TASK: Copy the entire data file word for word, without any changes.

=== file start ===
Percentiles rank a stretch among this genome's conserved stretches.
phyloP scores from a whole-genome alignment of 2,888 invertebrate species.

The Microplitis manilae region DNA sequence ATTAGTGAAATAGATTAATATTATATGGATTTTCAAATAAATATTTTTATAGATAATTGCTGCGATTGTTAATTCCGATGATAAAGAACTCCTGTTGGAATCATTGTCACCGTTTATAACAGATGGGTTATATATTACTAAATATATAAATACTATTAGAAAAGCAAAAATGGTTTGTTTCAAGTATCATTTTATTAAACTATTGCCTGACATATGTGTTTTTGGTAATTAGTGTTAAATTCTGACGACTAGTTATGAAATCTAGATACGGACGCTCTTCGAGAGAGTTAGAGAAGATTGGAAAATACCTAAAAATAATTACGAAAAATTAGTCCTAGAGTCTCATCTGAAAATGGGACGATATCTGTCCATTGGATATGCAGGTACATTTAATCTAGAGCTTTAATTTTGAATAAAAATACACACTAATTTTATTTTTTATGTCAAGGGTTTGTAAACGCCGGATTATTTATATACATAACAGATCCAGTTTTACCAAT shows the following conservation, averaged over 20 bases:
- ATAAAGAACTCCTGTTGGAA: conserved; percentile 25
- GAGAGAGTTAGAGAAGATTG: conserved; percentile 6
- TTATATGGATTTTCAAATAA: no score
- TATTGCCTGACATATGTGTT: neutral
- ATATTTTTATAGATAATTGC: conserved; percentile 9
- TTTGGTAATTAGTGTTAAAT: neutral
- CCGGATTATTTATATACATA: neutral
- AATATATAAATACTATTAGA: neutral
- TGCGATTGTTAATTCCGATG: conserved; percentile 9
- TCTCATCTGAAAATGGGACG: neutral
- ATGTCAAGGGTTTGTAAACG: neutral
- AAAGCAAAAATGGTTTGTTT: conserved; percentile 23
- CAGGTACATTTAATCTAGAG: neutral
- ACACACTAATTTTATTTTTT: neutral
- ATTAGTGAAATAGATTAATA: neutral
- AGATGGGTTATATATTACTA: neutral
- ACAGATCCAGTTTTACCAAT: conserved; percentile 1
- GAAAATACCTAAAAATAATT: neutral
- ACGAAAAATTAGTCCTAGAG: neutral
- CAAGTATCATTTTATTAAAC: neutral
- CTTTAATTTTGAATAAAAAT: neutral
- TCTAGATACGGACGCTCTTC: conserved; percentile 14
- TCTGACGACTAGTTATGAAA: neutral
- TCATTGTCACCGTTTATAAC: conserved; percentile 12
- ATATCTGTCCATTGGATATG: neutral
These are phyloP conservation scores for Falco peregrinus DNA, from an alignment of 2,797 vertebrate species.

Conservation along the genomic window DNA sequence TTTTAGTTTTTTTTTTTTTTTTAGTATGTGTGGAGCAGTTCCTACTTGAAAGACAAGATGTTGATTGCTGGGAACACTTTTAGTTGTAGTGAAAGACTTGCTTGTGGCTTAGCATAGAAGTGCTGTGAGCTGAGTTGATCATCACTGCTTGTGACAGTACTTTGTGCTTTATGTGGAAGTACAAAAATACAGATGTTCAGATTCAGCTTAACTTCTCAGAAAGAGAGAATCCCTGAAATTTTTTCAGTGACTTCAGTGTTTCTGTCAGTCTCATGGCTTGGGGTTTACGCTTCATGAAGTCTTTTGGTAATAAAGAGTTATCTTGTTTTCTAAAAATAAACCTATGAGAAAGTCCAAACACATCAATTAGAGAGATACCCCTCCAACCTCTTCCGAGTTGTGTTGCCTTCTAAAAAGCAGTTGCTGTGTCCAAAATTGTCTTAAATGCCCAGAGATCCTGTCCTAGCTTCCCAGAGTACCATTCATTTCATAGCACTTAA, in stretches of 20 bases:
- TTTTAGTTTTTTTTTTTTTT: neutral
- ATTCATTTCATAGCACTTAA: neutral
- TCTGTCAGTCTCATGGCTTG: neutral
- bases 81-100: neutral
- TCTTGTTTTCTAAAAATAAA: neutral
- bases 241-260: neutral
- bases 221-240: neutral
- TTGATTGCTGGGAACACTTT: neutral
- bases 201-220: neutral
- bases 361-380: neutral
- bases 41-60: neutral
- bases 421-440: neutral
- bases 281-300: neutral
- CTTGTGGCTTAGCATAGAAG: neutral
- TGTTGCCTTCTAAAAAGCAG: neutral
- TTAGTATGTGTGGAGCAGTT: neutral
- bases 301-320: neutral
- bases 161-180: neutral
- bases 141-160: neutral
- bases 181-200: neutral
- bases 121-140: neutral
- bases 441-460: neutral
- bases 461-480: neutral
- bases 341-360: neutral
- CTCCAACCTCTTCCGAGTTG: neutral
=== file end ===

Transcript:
Percentiles rank a stretch among this genome's conserved stretches.
phyloP scores from a whole-genome alignment of 2,888 invertebrate species.

The Microplitis manilae region DNA sequence ATTAGTGAAATAGATTAATATTATATGGATTTTCAAATAAATATTTTTATAGATAATTGCTGCGATTGTTAATTCCGATGATAAAGAACTCCTGTTGGAATCATTGTCACCGTTTATAACAGATGGGTTATATATTACTAAATATATAAATACTATTAGAAAAGCAAAAATGGTTTGTTTCAAGTATCATTTTATTAAACTATTGCCTGACATATGTGTTTTTGGTAATTAGTGTTAAATTCTGACGACTAGTTATGAAATCTAGATACGGACGCTCTTCGAGAGAGTTAGAGAAGATTGGAAAATACCTAAAAATAATTACGAAAAATTAGTCCTAGAGTCTCATCTGAAAATGGGACGATATCTGTCCATTGGATATGCAGGTACATTTAATCTAGAGCTTTAATTTTGAATAAAAATACACACTAATTTTATTTTTTATGTCAAGGGTTTGTAAACGCCGGATTATTTATATACATAACAGATCCAGTTTTACCAAT shows the following conservation, averaged over 20 bases:
- ATAAAGAACTCCTGTTGGAA: conserved; percentile 25
- GAGAGAGTTAGAGAAGATTG: conserved; percentile 6
- TTATATGGATTTTCAAATAA: no score
- TATTGCCTGACATATGTGTT: neutral
- ATATTTTTATAGATAATTGC: conserved; percentile 9
- TTTGGTAATTAGTGTTAAAT: neutral
- CCGGATTATTTATATACATA: neutral
- AATATATAAATACTATTAGA: neutral
- TGCGATTGTTAATTCCGATG: conserved; percentile 9
- TCTCATCTGAAAATGGGACG: neutral
- ATGTCAAGGGTTTGTAAACG: neutral
- AAAGCAAAAATGGTTTGTTT: conserved; percentile 23
- CAGGTACATTTAATCTAGAG: neutral
- ACACACTAATTTTATTTTTT: neutral
- ATTAGTGAAATAGATTAATA: neutral
- AGATGGGTTATATATTACTA: neutral
- ACAGATCCAGTTTTACCAAT: conserved; percentile 1
- GAAAATACCTAAAAATAATT: neutral
- ACGAAAAATTAGTCCTAGAG: neutral
- CAAGTATCATTTTATTAAAC: neutral
- CTTTAATTTTGAATAAAAAT: neutral
- TCTAGATACGGACGCTCTTC: conserved; percentile 14
- TCTGACGACTAGTTATGAAA: neutral
- TCATTGTCACCGTTTATAAC: conserved; percentile 12
- ATATCTGTCCATTGGATATG: neutral
These are phyloP conservation scores for Falco peregrinus DNA, from an alignment of 2,797 vertebrate species.

Conservation along the genomic window DNA sequence TTTTAGTTTTTTTTTTTTTTTTAGTATGTGTGGAGCAGTTCCTACTTGAAAGACAAGATGTTGATTGCTGGGAACACTTTTAGTTGTAGTGAAAGACTTGCTTGTGGCTTAGCATAGAAGTGCTGTGAGCTGAGTTGATCATCACTGCTTGTGACAGTACTTTGTGCTTTATGTGGAAGTACAAAAATACAGATGTTCAGATTCAGCTTAACTTCTCAGAAAGAGAGAATCCCTGAAATTTTTTCAGTGACTTCAGTGTTTCTGTCAGTCTCATGGCTTGGGGTTTACGCTTCATGAAGTCTTTTGGTAATAAAGAGTTATCTTGTTTTCTAAAAATAAACCTATGAGAAAGTCCAAACACATCAATTAGAGAGATACCCCTCCAACCTCTTCCGAGTTGTGTTGCCTTCTAAAAAGCAGTTGCTGTGTCCAAAATTGTCTTAAATGCCCAGAGATCCTGTCCTAGCTTCCCAGAGTACCATTCATTTCATAGCACTTAA, in stretches of 20 bases:
- TTTTAGTTTTTTTTTTTTTT: neutral
- ATTCATTTCATAGCACTTAA: neutral
- TCTGTCAGTCTCATGGCTTG: neutral
- bases 81-100: neutral
- TCTTGTTTTCTAAAAATAAA: neutral
- bases 241-260: neutral
- bases 221-240: neutral
- TTGATTGCTGGGAACACTTT: neutral
- bases 201-220: neutral
- bases 361-380: neutral
- bases 41-60: neutral
- bases 421-440: neutral
- bases 281-300: neutral
- CTTGTGGCTTAGCATAGAAG: neutral
- TGTTGCCTTCTAAAAAGCAG: neutral
- TTAGTATGTGTGGAGCAGTT: neutral
- bases 301-320: neutral
- bases 161-180: neutral
- bases 141-160: neutral
- bases 181-200: neutral
- bases 121-140: neutral
- bases 441-460: neutral
- bases 461-480: neutral
- bases 341-360: neutral
- CTCCAACCTCTTCCGAGTTG: neutral